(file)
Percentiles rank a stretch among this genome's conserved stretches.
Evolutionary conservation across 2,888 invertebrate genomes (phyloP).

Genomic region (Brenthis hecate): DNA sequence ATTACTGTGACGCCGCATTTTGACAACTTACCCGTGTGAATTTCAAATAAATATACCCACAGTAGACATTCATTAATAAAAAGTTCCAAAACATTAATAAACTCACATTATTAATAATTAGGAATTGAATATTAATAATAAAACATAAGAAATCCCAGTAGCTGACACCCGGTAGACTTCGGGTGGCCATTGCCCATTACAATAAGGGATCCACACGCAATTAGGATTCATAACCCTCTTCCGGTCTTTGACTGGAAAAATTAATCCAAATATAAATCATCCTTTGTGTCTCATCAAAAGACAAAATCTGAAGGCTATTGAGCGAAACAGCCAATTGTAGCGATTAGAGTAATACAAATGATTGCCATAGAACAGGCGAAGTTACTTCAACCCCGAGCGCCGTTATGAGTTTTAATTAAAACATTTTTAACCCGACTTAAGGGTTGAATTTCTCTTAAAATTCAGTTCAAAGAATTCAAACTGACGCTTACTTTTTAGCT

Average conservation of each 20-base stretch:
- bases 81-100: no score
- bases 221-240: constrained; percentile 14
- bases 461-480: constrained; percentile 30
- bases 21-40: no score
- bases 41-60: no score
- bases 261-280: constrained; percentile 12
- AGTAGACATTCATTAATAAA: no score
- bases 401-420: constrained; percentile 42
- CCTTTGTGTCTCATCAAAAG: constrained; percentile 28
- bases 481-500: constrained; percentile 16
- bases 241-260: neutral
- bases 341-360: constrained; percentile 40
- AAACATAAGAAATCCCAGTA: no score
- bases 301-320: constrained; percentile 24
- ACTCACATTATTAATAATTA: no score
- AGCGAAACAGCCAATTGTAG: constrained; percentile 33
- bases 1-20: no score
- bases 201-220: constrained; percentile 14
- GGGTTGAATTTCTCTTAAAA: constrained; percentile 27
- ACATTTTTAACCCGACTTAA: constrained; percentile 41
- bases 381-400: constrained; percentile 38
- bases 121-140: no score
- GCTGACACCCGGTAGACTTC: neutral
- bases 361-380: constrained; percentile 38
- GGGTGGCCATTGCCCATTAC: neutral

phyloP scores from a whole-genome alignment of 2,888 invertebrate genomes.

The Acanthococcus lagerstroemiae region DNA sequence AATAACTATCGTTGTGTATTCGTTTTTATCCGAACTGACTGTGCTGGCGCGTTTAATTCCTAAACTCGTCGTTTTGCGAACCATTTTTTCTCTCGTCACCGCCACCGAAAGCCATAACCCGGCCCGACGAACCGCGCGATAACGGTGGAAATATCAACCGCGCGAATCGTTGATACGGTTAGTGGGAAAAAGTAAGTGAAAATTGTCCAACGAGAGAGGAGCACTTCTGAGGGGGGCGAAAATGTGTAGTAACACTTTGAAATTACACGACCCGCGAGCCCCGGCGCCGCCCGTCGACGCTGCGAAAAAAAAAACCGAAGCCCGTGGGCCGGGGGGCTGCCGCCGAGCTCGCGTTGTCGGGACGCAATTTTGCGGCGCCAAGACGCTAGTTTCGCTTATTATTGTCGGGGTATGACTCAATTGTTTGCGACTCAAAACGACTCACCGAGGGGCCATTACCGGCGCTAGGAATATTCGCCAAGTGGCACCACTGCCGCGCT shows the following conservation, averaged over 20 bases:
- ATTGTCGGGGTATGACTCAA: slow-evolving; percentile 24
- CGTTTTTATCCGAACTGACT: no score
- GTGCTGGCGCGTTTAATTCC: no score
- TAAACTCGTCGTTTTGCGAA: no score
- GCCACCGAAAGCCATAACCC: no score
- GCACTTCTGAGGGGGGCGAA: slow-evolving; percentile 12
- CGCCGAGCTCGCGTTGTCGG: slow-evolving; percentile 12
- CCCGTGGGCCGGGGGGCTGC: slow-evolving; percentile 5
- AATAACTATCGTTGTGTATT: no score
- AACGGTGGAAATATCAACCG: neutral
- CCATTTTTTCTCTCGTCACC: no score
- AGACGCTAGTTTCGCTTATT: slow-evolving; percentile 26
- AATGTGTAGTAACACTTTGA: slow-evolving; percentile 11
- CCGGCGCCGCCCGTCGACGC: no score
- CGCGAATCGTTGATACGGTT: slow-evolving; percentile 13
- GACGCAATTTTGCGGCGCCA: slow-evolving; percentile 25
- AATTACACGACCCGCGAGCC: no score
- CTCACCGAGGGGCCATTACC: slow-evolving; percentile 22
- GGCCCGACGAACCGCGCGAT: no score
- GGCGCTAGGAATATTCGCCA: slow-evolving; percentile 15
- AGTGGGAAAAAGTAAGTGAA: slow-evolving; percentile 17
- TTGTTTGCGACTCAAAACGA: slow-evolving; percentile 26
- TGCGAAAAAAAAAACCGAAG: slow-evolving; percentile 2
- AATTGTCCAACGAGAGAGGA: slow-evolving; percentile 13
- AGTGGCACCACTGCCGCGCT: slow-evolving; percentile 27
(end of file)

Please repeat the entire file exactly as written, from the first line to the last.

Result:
Percentiles rank a stretch among this genome's conserved stretches.
Evolutionary conservation across 2,888 invertebrate genomes (phyloP).

Genomic region (Brenthis hecate): DNA sequence ATTACTGTGACGCCGCATTTTGACAACTTACCCGTGTGAATTTCAAATAAATATACCCACAGTAGACATTCATTAATAAAAAGTTCCAAAACATTAATAAACTCACATTATTAATAATTAGGAATTGAATATTAATAATAAAACATAAGAAATCCCAGTAGCTGACACCCGGTAGACTTCGGGTGGCCATTGCCCATTACAATAAGGGATCCACACGCAATTAGGATTCATAACCCTCTTCCGGTCTTTGACTGGAAAAATTAATCCAAATATAAATCATCCTTTGTGTCTCATCAAAAGACAAAATCTGAAGGCTATTGAGCGAAACAGCCAATTGTAGCGATTAGAGTAATACAAATGATTGCCATAGAACAGGCGAAGTTACTTCAACCCCGAGCGCCGTTATGAGTTTTAATTAAAACATTTTTAACCCGACTTAAGGGTTGAATTTCTCTTAAAATTCAGTTCAAAGAATTCAAACTGACGCTTACTTTTTAGCT

Average conservation of each 20-base stretch:
- bases 81-100: no score
- bases 221-240: constrained; percentile 14
- bases 461-480: constrained; percentile 30
- bases 21-40: no score
- bases 41-60: no score
- bases 261-280: constrained; percentile 12
- AGTAGACATTCATTAATAAA: no score
- bases 401-420: constrained; percentile 42
- CCTTTGTGTCTCATCAAAAG: constrained; percentile 28
- bases 481-500: constrained; percentile 16
- bases 241-260: neutral
- bases 341-360: constrained; percentile 40
- AAACATAAGAAATCCCAGTA: no score
- bases 301-320: constrained; percentile 24
- ACTCACATTATTAATAATTA: no score
- AGCGAAACAGCCAATTGTAG: constrained; percentile 33
- bases 1-20: no score
- bases 201-220: constrained; percentile 14
- GGGTTGAATTTCTCTTAAAA: constrained; percentile 27
- ACATTTTTAACCCGACTTAA: constrained; percentile 41
- bases 381-400: constrained; percentile 38
- bases 121-140: no score
- GCTGACACCCGGTAGACTTC: neutral
- bases 361-380: constrained; percentile 38
- GGGTGGCCATTGCCCATTAC: neutral

phyloP scores from a whole-genome alignment of 2,888 invertebrate genomes.

The Acanthococcus lagerstroemiae region DNA sequence AATAACTATCGTTGTGTATTCGTTTTTATCCGAACTGACTGTGCTGGCGCGTTTAATTCCTAAACTCGTCGTTTTGCGAACCATTTTTTCTCTCGTCACCGCCACCGAAAGCCATAACCCGGCCCGACGAACCGCGCGATAACGGTGGAAATATCAACCGCGCGAATCGTTGATACGGTTAGTGGGAAAAAGTAAGTGAAAATTGTCCAACGAGAGAGGAGCACTTCTGAGGGGGGCGAAAATGTGTAGTAACACTTTGAAATTACACGACCCGCGAGCCCCGGCGCCGCCCGTCGACGCTGCGAAAAAAAAAACCGAAGCCCGTGGGCCGGGGGGCTGCCGCCGAGCTCGCGTTGTCGGGACGCAATTTTGCGGCGCCAAGACGCTAGTTTCGCTTATTATTGTCGGGGTATGACTCAATTGTTTGCGACTCAAAACGACTCACCGAGGGGCCATTACCGGCGCTAGGAATATTCGCCAAGTGGCACCACTGCCGCGCT shows the following conservation, averaged over 20 bases:
- ATTGTCGGGGTATGACTCAA: slow-evolving; percentile 24
- CGTTTTTATCCGAACTGACT: no score
- GTGCTGGCGCGTTTAATTCC: no score
- TAAACTCGTCGTTTTGCGAA: no score
- GCCACCGAAAGCCATAACCC: no score
- GCACTTCTGAGGGGGGCGAA: slow-evolving; percentile 12
- CGCCGAGCTCGCGTTGTCGG: slow-evolving; percentile 12
- CCCGTGGGCCGGGGGGCTGC: slow-evolving; percentile 5
- AATAACTATCGTTGTGTATT: no score
- AACGGTGGAAATATCAACCG: neutral
- CCATTTTTTCTCTCGTCACC: no score
- AGACGCTAGTTTCGCTTATT: slow-evolving; percentile 26
- AATGTGTAGTAACACTTTGA: slow-evolving; percentile 11
- CCGGCGCCGCCCGTCGACGC: no score
- CGCGAATCGTTGATACGGTT: slow-evolving; percentile 13
- GACGCAATTTTGCGGCGCCA: slow-evolving; percentile 25
- AATTACACGACCCGCGAGCC: no score
- CTCACCGAGGGGCCATTACC: slow-evolving; percentile 22
- GGCCCGACGAACCGCGCGAT: no score
- GGCGCTAGGAATATTCGCCA: slow-evolving; percentile 15
- AGTGGGAAAAAGTAAGTGAA: slow-evolving; percentile 17
- TTGTTTGCGACTCAAAACGA: slow-evolving; percentile 26
- TGCGAAAAAAAAAACCGAAG: slow-evolving; percentile 2
- AATTGTCCAACGAGAGAGGA: slow-evolving; percentile 13
- AGTGGCACCACTGCCGCGCT: slow-evolving; percentile 27